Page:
• While some referral questions are specific to a skill deficit such as reading, other referral questions have to do with production.  The 2020-2021 school year brought many obstacles for students including the structure and supports typically provided during in-person learning.  Having a comprehensive examination of a student’s learning profile can assist the team when the question is skill deficit or production deficit.  Does this student require supports due to difficulties with an academic area of concern such as reading or accommodations for a processing area of concern such as memory?  Or, does the student needs supports due to difficulties with planning and organization as the comprehensive evaluation revealed no specific academic or processing disorder, but instead difficulties related to executive functioning? 

Determine When & How to Dig Deeper: Graduate school can often paint a picture that students who meet eligibility requirements for special education have specific profiles within their scores.  Students with learning disabilities are average in all cognitive and achievement areas except for a single processing and achievement score.  Then, educators work in schools with real students, many of whom have complex profiles.  The standard batteries of the WJ IV batteries provide a great foundation for understanding students, but for many students, additional assessment is critical to understanding the why behind their score profile. 

      • A lower score on Letter-Pattern Matching from the WJ IV COG can signal a variety of hypotheses.  Does the student have a processing speed difficulty?  Was this test score brought down due to the use of letters, part of the orthography of the English language?  Was the student not paying attention and this may be due to difficulties with executive functioning?  Being able to dive deeper into other processing speed measures, one with (Number-Pattern Matching) and one without orthography (Pair Cancellation) can be useful.  The answers to these questions can be useful when discussing how to support this student in the general and perhaps special education settings.  The more understanding the team has of the why behind a score profile, the easier it is to determine appropriate next steps.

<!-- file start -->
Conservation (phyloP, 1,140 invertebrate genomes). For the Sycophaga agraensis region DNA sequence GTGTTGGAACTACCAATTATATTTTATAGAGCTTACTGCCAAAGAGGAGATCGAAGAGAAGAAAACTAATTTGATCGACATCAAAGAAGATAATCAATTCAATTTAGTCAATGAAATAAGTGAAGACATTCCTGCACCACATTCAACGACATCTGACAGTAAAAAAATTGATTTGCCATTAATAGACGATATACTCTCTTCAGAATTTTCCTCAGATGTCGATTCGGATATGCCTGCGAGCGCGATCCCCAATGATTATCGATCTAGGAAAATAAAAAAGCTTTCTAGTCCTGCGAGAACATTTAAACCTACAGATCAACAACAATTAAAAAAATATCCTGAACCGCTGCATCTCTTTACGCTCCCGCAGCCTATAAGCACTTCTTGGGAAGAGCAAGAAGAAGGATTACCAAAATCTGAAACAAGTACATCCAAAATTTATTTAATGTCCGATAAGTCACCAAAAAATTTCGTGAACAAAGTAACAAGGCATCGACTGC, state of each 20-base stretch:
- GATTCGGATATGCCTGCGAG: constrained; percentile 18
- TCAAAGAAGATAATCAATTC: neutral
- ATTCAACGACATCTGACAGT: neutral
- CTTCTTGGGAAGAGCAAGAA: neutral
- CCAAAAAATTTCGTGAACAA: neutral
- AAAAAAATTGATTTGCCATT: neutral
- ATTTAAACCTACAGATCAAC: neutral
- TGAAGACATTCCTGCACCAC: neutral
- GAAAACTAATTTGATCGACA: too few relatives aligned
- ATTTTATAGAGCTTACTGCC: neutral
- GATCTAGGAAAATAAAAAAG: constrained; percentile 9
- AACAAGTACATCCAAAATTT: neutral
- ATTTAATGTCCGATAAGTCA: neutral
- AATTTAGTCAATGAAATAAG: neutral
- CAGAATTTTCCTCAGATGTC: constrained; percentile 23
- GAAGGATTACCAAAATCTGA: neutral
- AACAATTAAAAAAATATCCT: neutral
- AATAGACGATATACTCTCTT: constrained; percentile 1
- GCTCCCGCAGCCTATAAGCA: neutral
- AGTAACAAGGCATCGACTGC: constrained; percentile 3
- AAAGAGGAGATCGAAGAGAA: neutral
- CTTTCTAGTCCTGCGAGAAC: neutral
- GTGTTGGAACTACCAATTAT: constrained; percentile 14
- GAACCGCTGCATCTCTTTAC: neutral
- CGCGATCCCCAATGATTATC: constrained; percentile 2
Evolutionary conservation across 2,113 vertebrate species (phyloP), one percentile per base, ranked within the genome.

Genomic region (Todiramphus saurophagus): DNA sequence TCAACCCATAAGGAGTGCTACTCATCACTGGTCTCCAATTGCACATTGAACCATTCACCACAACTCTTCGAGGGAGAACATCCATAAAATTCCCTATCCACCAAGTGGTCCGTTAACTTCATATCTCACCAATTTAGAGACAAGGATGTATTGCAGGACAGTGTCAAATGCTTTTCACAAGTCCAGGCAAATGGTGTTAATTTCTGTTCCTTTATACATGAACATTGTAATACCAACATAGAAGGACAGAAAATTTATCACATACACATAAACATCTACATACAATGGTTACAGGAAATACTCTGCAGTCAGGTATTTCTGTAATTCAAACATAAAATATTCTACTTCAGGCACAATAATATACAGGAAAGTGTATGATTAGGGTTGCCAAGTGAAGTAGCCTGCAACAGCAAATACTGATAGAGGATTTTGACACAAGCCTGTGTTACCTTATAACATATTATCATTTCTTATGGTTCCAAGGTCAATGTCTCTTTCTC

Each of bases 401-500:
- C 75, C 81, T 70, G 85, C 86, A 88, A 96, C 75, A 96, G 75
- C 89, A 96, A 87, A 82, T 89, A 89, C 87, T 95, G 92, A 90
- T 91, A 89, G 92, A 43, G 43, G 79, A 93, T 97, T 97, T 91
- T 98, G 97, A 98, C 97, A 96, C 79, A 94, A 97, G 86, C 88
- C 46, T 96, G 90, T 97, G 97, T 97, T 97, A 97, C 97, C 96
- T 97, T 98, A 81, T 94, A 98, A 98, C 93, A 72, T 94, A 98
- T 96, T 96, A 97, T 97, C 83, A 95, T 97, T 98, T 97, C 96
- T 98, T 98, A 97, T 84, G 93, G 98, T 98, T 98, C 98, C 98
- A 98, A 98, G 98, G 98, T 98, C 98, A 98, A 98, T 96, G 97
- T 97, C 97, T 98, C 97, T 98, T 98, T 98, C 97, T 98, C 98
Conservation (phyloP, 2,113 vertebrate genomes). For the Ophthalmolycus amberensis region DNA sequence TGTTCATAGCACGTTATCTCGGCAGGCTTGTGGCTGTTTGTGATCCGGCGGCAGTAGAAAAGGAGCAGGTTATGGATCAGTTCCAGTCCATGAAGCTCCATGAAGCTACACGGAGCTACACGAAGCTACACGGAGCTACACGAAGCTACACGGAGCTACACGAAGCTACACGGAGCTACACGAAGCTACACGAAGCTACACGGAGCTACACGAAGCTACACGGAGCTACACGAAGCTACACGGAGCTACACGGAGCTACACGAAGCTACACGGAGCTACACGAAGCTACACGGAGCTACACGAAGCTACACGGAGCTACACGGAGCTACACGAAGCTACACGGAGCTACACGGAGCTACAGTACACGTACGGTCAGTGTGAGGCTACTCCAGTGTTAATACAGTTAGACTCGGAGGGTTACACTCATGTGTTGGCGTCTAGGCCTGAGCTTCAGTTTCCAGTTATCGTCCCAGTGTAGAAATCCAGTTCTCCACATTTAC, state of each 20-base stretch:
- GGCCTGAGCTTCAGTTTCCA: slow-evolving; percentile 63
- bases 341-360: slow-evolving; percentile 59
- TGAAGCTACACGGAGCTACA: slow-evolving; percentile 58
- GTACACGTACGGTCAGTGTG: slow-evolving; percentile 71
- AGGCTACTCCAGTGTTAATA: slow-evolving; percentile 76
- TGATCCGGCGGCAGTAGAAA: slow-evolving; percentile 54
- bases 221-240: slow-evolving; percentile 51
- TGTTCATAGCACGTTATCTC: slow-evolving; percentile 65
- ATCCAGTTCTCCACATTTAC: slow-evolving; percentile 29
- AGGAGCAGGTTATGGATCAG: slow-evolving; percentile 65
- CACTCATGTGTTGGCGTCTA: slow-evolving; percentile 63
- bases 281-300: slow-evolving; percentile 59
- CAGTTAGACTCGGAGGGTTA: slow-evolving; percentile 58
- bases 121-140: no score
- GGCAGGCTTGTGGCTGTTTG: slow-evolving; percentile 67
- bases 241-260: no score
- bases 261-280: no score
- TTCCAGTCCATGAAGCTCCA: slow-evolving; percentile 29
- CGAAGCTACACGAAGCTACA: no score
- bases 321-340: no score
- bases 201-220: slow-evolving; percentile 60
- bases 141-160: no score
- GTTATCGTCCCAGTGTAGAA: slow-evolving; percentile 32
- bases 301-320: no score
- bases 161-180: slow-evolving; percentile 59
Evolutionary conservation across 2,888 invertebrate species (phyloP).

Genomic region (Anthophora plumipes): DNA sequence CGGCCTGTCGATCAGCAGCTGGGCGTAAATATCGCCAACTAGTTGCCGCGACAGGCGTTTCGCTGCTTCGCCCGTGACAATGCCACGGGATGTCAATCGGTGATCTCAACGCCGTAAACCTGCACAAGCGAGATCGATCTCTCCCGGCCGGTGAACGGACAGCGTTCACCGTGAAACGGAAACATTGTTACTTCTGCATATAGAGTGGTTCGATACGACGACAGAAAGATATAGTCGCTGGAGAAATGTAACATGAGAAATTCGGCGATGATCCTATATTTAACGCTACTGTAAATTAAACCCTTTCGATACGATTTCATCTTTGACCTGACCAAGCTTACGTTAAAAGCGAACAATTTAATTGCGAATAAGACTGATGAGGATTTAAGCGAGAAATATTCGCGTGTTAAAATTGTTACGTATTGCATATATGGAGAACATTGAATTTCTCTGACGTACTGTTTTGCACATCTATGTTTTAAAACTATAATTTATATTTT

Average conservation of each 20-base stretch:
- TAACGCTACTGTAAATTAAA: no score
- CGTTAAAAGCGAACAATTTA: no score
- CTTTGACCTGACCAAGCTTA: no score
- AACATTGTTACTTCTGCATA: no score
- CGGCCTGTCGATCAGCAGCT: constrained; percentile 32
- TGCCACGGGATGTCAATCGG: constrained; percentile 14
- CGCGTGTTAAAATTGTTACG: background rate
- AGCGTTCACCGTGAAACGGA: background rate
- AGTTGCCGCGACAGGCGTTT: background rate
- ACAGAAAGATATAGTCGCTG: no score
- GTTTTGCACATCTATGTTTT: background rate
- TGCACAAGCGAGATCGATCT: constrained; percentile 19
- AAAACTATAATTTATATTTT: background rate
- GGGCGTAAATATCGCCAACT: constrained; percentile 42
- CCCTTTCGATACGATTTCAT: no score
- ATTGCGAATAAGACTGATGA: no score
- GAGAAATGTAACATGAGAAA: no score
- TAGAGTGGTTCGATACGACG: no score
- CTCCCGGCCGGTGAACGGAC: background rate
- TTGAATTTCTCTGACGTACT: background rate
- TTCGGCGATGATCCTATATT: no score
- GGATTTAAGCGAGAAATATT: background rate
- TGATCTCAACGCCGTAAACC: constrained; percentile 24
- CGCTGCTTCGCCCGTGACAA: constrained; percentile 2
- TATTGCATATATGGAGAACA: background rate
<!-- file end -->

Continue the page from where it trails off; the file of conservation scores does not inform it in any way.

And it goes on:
• Reading comprehension difficulties can be caused by a number of underlying reasons.  Understanding why a student is not responding to the evidence-based intervention program provided by the school is an important aspect of the evaluation process.  Is the student struggling due to language concerns, memory concerns, or executive functioning concerns?  While the standard WJ IV ACH battery provides an examination of reading comprehension through a cloze task, additional tests from the WJ IV ACH tool allows an educator to examine related skills including memory and summarizing skills (Reading Recall) along with vocabulary skills (Reading Vocabulary).   

The comprehensive battery of assessments provided by the WJ IV provides several options for evaluators.  Having such a high number of tests to choose from can be useful, but overwhelming for newer users, so start by getting comfortable with the standard battery and standardization rules.  Then, as new assessment opportunities are provided, incorporate information beyond the standard battery.  Consider the reason for referral as well as how the student is performing during the evaluation and dig deeper to better understand the student’s strengths and weaknesses.  Ensure that you have practiced any new tests before administering the test to a student for special education consideration so that you can provide the most detailed insights to unlock their learning potential.